WHEELS UP – The landing gear of NASA Dryden’s Gulfstream G-III aerodynamics research test bed aircraft, tail number 804, retracts after liftoff from Edwards Air Force Base. The aircraft flew a functional check flight on June 26, the first time it's flown in about two years. (NASA / Tony Landis) › View Larger Image
G-III Aerodynamics Research Test Bed Back in the Air
After a hiatus of about two years, NASA Dryden’s Gulfstream III aerodynamics research test bed aircraft, tail number 804, was back in the air for a functional check flight in late June.
The flight June 26 verified that the aircraft has maintained its basic mechanical and electronic functionality following completion of several minor modifications, such as wiring installation and upgrades. Starting in mid-July, a series of research instrumentation checkout flights are scheduled, aimed at verifying the performance of newly installed instrumentation sensors, wiring, infrastructure, and power systems.
These upgrades are in support of its primary Adaptive Compliant Trailing Edge (ACTE) project, a joint effort between NASA and the U.S. Air Force Research Laboratory.
For ACTE, both of the G-III’s conventional 19-foot-long aluminum flaps will be replaced with advanced, shape-changing flaps that form continuous bendable surfaces, improving the aerodynamics of the flaps. Made of composite materials by FlexSys, Inc., the improved flap should eliminate a major source of airframe noise generation.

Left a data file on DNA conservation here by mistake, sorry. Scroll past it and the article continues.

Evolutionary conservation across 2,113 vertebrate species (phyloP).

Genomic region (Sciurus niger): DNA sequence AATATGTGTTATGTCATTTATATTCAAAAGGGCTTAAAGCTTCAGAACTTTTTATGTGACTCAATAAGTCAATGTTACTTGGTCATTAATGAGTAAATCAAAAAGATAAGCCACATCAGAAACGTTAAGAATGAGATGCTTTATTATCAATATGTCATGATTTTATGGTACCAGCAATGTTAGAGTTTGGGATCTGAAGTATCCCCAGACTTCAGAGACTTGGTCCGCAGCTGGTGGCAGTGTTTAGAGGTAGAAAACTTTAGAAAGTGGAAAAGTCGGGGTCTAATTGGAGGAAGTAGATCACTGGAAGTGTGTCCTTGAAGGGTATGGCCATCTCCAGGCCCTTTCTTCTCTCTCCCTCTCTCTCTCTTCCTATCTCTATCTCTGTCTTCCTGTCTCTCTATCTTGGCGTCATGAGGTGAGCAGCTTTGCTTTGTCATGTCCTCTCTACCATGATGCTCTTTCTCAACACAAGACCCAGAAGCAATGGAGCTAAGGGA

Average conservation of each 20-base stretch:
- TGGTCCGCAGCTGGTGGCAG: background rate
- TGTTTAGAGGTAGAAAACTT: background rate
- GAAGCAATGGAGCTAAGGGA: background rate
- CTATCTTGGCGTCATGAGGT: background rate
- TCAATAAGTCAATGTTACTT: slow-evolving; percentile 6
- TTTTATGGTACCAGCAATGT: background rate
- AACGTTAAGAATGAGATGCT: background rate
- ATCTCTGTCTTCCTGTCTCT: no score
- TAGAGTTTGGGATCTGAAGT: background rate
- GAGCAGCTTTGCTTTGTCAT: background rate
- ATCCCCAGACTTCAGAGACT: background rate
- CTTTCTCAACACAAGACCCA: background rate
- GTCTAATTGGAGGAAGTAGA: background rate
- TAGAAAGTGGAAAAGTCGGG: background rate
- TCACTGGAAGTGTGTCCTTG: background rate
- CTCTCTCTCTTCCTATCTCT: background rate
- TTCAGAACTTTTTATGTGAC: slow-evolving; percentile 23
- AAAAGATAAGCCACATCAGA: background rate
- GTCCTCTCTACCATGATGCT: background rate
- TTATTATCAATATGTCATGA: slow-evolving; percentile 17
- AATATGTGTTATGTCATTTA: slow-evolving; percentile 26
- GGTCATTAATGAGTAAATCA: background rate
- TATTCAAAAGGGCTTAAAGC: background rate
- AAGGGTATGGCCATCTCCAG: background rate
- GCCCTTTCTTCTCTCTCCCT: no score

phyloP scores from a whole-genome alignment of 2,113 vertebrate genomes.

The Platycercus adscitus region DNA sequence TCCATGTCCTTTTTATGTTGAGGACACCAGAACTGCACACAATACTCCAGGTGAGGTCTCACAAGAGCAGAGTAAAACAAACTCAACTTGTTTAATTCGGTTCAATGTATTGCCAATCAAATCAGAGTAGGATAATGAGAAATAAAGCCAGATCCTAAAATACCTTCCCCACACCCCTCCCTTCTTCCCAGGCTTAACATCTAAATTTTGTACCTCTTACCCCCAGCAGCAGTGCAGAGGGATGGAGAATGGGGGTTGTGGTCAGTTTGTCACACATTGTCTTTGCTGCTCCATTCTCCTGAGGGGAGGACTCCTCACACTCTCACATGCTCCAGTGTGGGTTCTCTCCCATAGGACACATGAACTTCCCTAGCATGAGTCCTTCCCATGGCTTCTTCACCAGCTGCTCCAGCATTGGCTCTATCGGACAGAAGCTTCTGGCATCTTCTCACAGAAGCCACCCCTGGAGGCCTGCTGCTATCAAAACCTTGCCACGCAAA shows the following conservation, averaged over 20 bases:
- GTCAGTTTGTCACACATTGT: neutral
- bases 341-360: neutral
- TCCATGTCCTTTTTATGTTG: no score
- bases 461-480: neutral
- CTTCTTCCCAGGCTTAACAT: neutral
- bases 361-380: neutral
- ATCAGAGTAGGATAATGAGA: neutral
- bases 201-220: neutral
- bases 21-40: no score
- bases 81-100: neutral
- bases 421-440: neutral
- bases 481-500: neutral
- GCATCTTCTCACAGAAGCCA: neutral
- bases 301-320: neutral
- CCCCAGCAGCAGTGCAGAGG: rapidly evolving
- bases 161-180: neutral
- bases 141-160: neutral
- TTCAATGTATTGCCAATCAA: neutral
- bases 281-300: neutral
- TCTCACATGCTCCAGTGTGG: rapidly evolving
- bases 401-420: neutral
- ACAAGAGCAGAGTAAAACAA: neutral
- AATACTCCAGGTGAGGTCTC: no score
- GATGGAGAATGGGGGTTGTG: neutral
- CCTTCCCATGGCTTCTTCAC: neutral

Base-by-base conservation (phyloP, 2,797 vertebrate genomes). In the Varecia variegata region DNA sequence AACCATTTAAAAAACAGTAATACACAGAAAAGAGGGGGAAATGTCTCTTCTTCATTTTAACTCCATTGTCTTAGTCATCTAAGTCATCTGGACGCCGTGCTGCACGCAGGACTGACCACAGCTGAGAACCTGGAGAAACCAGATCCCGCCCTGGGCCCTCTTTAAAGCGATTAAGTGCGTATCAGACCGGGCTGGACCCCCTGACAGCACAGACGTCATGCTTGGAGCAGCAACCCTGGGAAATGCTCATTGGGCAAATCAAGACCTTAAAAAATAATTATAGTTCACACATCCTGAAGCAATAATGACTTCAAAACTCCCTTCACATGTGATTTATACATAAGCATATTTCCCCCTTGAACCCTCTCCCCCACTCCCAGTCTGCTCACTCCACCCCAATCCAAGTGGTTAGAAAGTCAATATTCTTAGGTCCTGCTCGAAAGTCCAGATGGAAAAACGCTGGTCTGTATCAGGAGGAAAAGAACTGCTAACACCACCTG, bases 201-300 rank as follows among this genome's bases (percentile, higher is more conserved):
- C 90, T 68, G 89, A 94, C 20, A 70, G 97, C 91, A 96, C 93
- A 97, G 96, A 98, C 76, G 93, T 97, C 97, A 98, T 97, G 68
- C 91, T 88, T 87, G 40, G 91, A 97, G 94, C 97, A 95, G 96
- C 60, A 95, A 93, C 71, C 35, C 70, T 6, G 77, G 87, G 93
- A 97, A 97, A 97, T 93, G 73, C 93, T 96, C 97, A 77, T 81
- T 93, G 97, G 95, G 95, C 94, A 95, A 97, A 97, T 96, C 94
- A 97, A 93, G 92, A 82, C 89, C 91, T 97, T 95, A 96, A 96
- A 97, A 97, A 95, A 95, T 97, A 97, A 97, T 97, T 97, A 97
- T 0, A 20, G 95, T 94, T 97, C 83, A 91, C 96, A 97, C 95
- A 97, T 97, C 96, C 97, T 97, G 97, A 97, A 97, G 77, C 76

When conventional flaps are moved, gaps exist between the forward edge and sides of the flaps and the wing surface. The ACTE flap will be gapless, forming a seamless transition region with the wing while remaining attached at the forward and side. If successful, this experiment will enable aircraft to be significantly quieter during takeoff, approach and landing.
The check flight followed completion of preliminary design reviews on both the ACTE project and on the Discrete Roughness Element (DRE) Laminar Flow Glove Experiment.
The DRE glove is designed to test rows of very small bumps called discrete roughness elements located near the glove’s leading edge. They are designed to maintain natural laminar flow over most of the glove’s surface. Laminar airflow over aircraft wings increases fuel efficiency by helping to reduce aerodynamic drag.
Work with NASA Dryden's G-III Aeronautical Research Test Bed is funded in part by NASA’s Aeronautics Research Mission Directorate as part of the Environmentally Responsible Aviation, or ERA, project under the agency’s Integrated Systems Research Program. Additional funding for aircraft acquisition and the ACTE project is provided by the Air Force Research Laboratory.
Gray Creech, Public Affairs
NASA Dryden Flight Research Center